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Pertussis - or “whooping cough” as it’s commonly known - is back. Once described as a childhood illness, more children, teenagers and adults are getting the infection.
Officials with the Illinois Department of Public Health said that in the past few weeks doctors have seen a recent increase in whooping cough cases, especially in young children and adolescents.
From Jan. 1 to Sept. 30, the state’s health department has tracked 389 individual cases of whooping cough, including three outbreaks in Lake County.
Lindsay Uzunlar, MD, Pediatrician at NorthShore, discusses what you should know.
The disease: The bacteria attack the lining of the airway (from the top of the lungs to the very tiny tubes at the bottom) causing them to narrow. The most important reason we vaccinate against the disease is because infants can stop breathing and potentially die from pertussis. Other complications for infants include pneumonia and seizures. That being said, the usual course of pertussis for children/teens/adults is a cough lasting 2-4 or more weeks.
Catching the “whoop”: If you’re near an infected person who coughs or sneezes, you may become infected by breathing in their airborne germs.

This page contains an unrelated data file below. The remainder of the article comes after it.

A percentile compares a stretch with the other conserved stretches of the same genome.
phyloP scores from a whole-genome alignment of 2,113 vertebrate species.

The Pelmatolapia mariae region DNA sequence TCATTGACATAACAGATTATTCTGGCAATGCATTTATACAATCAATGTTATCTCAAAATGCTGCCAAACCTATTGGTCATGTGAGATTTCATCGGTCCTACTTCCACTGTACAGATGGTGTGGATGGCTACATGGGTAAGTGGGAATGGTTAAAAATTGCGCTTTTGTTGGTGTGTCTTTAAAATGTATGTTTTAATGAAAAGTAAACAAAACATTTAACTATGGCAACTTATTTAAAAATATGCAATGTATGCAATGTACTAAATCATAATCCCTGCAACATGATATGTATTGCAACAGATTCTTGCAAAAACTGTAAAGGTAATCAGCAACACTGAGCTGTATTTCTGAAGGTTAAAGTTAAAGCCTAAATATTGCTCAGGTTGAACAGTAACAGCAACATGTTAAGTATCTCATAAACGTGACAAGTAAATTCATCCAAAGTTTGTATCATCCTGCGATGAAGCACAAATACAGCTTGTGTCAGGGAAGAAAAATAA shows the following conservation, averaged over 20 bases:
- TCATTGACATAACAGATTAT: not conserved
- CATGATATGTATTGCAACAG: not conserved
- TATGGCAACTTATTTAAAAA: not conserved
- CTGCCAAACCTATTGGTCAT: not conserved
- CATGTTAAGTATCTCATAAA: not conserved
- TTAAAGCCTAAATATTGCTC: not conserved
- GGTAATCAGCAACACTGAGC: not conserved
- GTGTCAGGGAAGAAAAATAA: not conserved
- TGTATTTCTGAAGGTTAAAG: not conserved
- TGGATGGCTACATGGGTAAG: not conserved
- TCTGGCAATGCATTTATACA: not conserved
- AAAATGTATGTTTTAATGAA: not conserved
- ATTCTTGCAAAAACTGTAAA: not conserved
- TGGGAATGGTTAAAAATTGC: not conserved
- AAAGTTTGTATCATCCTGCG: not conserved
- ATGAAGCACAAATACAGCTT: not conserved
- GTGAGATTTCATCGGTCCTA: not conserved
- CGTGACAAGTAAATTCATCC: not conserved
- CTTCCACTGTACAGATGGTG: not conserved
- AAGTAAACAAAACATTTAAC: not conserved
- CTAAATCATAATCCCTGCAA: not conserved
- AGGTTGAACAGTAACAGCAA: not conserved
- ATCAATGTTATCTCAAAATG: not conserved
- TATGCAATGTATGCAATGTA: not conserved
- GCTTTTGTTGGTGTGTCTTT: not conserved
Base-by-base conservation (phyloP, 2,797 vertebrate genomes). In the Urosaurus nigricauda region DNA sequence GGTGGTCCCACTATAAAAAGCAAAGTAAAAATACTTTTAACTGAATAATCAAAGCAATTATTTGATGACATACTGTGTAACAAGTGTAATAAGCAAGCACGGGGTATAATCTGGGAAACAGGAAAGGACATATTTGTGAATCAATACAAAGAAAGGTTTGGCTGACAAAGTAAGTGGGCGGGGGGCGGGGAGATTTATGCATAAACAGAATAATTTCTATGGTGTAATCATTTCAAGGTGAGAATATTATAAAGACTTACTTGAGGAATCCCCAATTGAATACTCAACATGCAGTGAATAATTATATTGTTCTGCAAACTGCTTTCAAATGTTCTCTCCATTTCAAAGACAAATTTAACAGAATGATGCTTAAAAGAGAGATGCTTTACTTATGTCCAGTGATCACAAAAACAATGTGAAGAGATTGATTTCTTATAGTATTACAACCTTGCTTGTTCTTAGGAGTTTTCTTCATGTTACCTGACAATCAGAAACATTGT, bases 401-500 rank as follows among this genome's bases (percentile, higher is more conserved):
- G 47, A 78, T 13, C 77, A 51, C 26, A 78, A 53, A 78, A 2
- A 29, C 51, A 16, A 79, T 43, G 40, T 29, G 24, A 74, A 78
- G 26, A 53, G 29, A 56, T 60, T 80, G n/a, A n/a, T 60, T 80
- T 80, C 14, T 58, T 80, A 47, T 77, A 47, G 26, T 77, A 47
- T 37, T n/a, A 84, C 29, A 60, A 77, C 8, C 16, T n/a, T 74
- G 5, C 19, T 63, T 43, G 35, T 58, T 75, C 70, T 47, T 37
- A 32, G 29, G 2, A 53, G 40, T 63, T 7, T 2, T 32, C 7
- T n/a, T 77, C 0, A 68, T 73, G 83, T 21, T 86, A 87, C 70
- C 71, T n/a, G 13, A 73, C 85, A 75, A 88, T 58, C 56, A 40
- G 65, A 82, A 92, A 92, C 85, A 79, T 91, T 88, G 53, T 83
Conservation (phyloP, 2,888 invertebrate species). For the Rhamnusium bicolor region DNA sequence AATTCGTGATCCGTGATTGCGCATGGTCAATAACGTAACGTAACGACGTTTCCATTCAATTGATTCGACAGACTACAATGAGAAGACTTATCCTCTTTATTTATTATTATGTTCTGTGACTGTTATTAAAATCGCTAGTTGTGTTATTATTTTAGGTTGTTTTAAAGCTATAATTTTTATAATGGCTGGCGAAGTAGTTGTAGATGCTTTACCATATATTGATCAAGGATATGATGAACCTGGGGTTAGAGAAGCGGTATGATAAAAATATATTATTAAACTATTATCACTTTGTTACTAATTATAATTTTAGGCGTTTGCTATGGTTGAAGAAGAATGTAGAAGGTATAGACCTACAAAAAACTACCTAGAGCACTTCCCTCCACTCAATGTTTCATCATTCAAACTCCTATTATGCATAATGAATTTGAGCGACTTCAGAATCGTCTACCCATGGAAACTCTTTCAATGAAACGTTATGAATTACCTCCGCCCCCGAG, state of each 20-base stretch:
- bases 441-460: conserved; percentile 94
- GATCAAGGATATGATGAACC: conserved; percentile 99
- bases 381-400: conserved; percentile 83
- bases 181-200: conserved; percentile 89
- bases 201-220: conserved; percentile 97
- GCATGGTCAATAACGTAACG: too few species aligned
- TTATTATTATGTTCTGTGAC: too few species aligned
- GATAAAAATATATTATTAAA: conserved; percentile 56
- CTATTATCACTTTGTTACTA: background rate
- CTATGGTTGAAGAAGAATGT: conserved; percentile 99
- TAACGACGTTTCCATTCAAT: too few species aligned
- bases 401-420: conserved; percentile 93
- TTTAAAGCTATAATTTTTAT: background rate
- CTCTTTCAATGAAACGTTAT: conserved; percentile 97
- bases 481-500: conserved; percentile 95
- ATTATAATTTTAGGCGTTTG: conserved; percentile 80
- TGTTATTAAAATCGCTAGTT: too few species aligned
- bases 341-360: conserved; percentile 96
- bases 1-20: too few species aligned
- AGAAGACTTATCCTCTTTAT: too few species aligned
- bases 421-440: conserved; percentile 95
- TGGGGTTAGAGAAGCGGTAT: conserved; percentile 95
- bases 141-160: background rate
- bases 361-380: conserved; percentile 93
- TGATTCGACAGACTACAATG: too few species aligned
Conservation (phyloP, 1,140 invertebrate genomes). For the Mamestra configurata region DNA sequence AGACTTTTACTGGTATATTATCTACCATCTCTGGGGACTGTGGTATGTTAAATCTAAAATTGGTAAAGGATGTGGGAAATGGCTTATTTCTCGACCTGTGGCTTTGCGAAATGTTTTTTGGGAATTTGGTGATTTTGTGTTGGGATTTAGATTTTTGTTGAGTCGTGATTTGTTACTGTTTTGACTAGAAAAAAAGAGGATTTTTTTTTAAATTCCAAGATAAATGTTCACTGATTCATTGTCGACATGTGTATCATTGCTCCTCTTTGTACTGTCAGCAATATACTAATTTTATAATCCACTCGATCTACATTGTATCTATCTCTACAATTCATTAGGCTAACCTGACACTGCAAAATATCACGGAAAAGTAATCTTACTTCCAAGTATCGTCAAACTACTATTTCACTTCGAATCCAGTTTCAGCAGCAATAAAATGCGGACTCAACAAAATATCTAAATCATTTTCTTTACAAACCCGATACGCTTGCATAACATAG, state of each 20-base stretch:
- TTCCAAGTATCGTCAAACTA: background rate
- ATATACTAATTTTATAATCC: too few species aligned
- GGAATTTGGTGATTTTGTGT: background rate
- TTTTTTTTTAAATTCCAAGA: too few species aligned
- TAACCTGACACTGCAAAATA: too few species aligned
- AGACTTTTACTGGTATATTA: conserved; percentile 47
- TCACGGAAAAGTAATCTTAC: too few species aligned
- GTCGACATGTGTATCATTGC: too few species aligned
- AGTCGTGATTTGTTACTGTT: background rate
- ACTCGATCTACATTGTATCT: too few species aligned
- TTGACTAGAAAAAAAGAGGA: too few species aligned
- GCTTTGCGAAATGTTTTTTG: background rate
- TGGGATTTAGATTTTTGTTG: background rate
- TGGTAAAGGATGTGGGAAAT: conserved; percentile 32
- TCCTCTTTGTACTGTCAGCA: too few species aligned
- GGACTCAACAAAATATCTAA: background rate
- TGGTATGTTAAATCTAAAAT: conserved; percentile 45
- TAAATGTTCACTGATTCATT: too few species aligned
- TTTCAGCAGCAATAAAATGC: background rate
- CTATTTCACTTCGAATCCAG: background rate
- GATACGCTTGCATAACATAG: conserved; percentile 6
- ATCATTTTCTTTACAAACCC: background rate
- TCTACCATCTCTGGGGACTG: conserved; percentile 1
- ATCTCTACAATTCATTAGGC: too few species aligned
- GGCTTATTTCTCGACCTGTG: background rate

Not everybody “whoops”: Infants may not cough but have trouble breathing or stop breathing. Children can have coughing spasms during which they try to take a deep breath giving them a “whooping sound.” Teens and adults typically don’t “whoop” but have a persistent cough instead.
Symptoms: Whooping cough can initially resemble a cold—runny nose, watery eyes, cough and possibly a fever. But it can become more problematic if the coughing lasts longer than 4 weeks.
Testing & Treatment: A nasal swab confirms the diagnosis and is treated with antibiotics.
Protect Yourself: Vaccination is your best defense. Make sure your vaccination schedule is current. Children should receive the “DTaP” (Diphtheria, tetanus, acellular pertussis) vaccine at 2 months, 4 months, 6 months, 15-18 months, and 4-6 years. Children who are 10 years, pregnant women (even if they were previously vaccinated), adults (especially those who have contact with infants) and health care workers should receive the “Tdap” (tetanus, diphtheria pertussis) vaccine. Adults should be vaccinated every 10 years and pregnant women during every pregnancy between 27-36 weeks gestation.
Action plan: If you/your child are exposed to pertussis and are coughing, or if you/your child have been coughing for more than 4 weeks, please see your doctor. For more serious signs like difficulty breathing, vomiting or seizures, call 9-1-1.
Healthy tips: Get plenty of rest, stay hydrated, eat healthy, don’t smoke, cough into your arm and wash your hands often.
Protect against whooping cough! Are you up to date on your vaccinations?